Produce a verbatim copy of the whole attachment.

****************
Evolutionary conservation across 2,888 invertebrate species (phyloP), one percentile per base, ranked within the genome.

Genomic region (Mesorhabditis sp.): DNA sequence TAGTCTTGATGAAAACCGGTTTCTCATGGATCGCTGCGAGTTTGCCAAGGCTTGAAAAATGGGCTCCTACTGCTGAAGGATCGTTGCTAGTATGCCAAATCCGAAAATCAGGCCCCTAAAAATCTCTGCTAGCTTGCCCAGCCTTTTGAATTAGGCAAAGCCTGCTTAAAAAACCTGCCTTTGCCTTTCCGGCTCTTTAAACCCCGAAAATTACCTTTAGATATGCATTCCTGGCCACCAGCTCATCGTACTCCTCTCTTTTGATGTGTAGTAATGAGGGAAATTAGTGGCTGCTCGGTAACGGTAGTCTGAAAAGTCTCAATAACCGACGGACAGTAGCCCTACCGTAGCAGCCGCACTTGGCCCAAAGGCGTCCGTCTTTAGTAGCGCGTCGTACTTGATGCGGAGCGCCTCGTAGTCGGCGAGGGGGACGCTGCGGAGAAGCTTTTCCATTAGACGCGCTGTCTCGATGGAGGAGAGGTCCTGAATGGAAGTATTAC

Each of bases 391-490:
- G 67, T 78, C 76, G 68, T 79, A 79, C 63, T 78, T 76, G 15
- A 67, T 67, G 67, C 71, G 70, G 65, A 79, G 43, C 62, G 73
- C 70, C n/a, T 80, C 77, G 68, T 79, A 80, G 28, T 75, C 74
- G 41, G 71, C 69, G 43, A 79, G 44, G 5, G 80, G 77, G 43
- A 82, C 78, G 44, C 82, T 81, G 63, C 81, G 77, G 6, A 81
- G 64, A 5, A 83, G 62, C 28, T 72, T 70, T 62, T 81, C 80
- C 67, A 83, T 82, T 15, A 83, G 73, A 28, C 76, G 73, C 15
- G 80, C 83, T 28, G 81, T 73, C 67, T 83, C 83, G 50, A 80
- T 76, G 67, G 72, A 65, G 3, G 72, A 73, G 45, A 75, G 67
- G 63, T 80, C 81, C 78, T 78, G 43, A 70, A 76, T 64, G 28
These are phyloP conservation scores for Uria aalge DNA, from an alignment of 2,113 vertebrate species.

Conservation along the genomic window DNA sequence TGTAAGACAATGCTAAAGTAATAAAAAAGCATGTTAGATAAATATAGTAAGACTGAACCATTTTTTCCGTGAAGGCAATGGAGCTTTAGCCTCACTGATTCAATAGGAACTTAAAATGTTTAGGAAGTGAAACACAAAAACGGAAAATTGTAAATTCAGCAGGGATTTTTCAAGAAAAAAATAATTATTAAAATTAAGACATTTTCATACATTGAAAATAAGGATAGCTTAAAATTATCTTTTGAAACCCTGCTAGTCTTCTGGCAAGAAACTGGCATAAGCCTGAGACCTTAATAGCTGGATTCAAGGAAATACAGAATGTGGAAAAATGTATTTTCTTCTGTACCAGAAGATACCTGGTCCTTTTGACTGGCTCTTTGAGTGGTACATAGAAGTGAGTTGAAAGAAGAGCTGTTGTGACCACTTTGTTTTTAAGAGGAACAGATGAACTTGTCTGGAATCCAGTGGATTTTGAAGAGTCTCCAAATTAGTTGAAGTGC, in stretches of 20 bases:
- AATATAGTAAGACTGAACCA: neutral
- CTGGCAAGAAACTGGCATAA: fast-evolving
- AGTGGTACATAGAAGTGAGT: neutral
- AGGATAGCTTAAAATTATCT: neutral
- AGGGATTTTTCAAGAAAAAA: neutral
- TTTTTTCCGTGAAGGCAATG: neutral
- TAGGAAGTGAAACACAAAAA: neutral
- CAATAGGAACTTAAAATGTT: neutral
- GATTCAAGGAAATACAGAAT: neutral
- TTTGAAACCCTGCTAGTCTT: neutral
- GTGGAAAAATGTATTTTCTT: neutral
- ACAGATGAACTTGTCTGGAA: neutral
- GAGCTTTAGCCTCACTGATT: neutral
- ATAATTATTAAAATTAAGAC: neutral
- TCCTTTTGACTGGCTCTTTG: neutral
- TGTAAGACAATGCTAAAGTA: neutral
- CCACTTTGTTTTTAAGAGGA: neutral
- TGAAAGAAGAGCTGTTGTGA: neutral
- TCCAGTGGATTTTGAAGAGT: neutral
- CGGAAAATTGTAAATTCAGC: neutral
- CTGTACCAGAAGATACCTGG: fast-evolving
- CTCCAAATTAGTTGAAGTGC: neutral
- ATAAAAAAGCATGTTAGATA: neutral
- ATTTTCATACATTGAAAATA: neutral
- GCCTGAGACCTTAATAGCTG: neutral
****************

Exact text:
Evolutionary conservation across 2,888 invertebrate species (phyloP), one percentile per base, ranked within the genome.

Genomic region (Mesorhabditis sp.): DNA sequence TAGTCTTGATGAAAACCGGTTTCTCATGGATCGCTGCGAGTTTGCCAAGGCTTGAAAAATGGGCTCCTACTGCTGAAGGATCGTTGCTAGTATGCCAAATCCGAAAATCAGGCCCCTAAAAATCTCTGCTAGCTTGCCCAGCCTTTTGAATTAGGCAAAGCCTGCTTAAAAAACCTGCCTTTGCCTTTCCGGCTCTTTAAACCCCGAAAATTACCTTTAGATATGCATTCCTGGCCACCAGCTCATCGTACTCCTCTCTTTTGATGTGTAGTAATGAGGGAAATTAGTGGCTGCTCGGTAACGGTAGTCTGAAAAGTCTCAATAACCGACGGACAGTAGCCCTACCGTAGCAGCCGCACTTGGCCCAAAGGCGTCCGTCTTTAGTAGCGCGTCGTACTTGATGCGGAGCGCCTCGTAGTCGGCGAGGGGGACGCTGCGGAGAAGCTTTTCCATTAGACGCGCTGTCTCGATGGAGGAGAGGTCCTGAATGGAAGTATTAC

Each of bases 391-490:
- G 67, T 78, C 76, G 68, T 79, A 79, C 63, T 78, T 76, G 15
- A 67, T 67, G 67, C 71, G 70, G 65, A 79, G 43, C 62, G 73
- C 70, C n/a, T 80, C 77, G 68, T 79, A 80, G 28, T 75, C 74
- G 41, G 71, C 69, G 43, A 79, G 44, G 5, G 80, G 77, G 43
- A 82, C 78, G 44, C 82, T 81, G 63, C 81, G 77, G 6, A 81
- G 64, A 5, A 83, G 62, C 28, T 72, T 70, T 62, T 81, C 80
- C 67, A 83, T 82, T 15, A 83, G 73, A 28, C 76, G 73, C 15
- G 80, C 83, T 28, G 81, T 73, C 67, T 83, C 83, G 50, A 80
- T 76, G 67, G 72, A 65, G 3, G 72, A 73, G 45, A 75, G 67
- G 63, T 80, C 81, C 78, T 78, G 43, A 70, A 76, T 64, G 28
These are phyloP conservation scores for Uria aalge DNA, from an alignment of 2,113 vertebrate species.

Conservation along the genomic window DNA sequence TGTAAGACAATGCTAAAGTAATAAAAAAGCATGTTAGATAAATATAGTAAGACTGAACCATTTTTTCCGTGAAGGCAATGGAGCTTTAGCCTCACTGATTCAATAGGAACTTAAAATGTTTAGGAAGTGAAACACAAAAACGGAAAATTGTAAATTCAGCAGGGATTTTTCAAGAAAAAAATAATTATTAAAATTAAGACATTTTCATACATTGAAAATAAGGATAGCTTAAAATTATCTTTTGAAACCCTGCTAGTCTTCTGGCAAGAAACTGGCATAAGCCTGAGACCTTAATAGCTGGATTCAAGGAAATACAGAATGTGGAAAAATGTATTTTCTTCTGTACCAGAAGATACCTGGTCCTTTTGACTGGCTCTTTGAGTGGTACATAGAAGTGAGTTGAAAGAAGAGCTGTTGTGACCACTTTGTTTTTAAGAGGAACAGATGAACTTGTCTGGAATCCAGTGGATTTTGAAGAGTCTCCAAATTAGTTGAAGTGC, in stretches of 20 bases:
- AATATAGTAAGACTGAACCA: neutral
- CTGGCAAGAAACTGGCATAA: fast-evolving
- AGTGGTACATAGAAGTGAGT: neutral
- AGGATAGCTTAAAATTATCT: neutral
- AGGGATTTTTCAAGAAAAAA: neutral
- TTTTTTCCGTGAAGGCAATG: neutral
- TAGGAAGTGAAACACAAAAA: neutral
- CAATAGGAACTTAAAATGTT: neutral
- GATTCAAGGAAATACAGAAT: neutral
- TTTGAAACCCTGCTAGTCTT: neutral
- GTGGAAAAATGTATTTTCTT: neutral
- ACAGATGAACTTGTCTGGAA: neutral
- GAGCTTTAGCCTCACTGATT: neutral
- ATAATTATTAAAATTAAGAC: neutral
- TCCTTTTGACTGGCTCTTTG: neutral
- TGTAAGACAATGCTAAAGTA: neutral
- CCACTTTGTTTTTAAGAGGA: neutral
- TGAAAGAAGAGCTGTTGTGA: neutral
- TCCAGTGGATTTTGAAGAGT: neutral
- CGGAAAATTGTAAATTCAGC: neutral
- CTGTACCAGAAGATACCTGG: fast-evolving
- CTCCAAATTAGTTGAAGTGC: neutral
- ATAAAAAAGCATGTTAGATA: neutral
- ATTTTCATACATTGAAAATA: neutral
- GCCTGAGACCTTAATAGCTG: neutral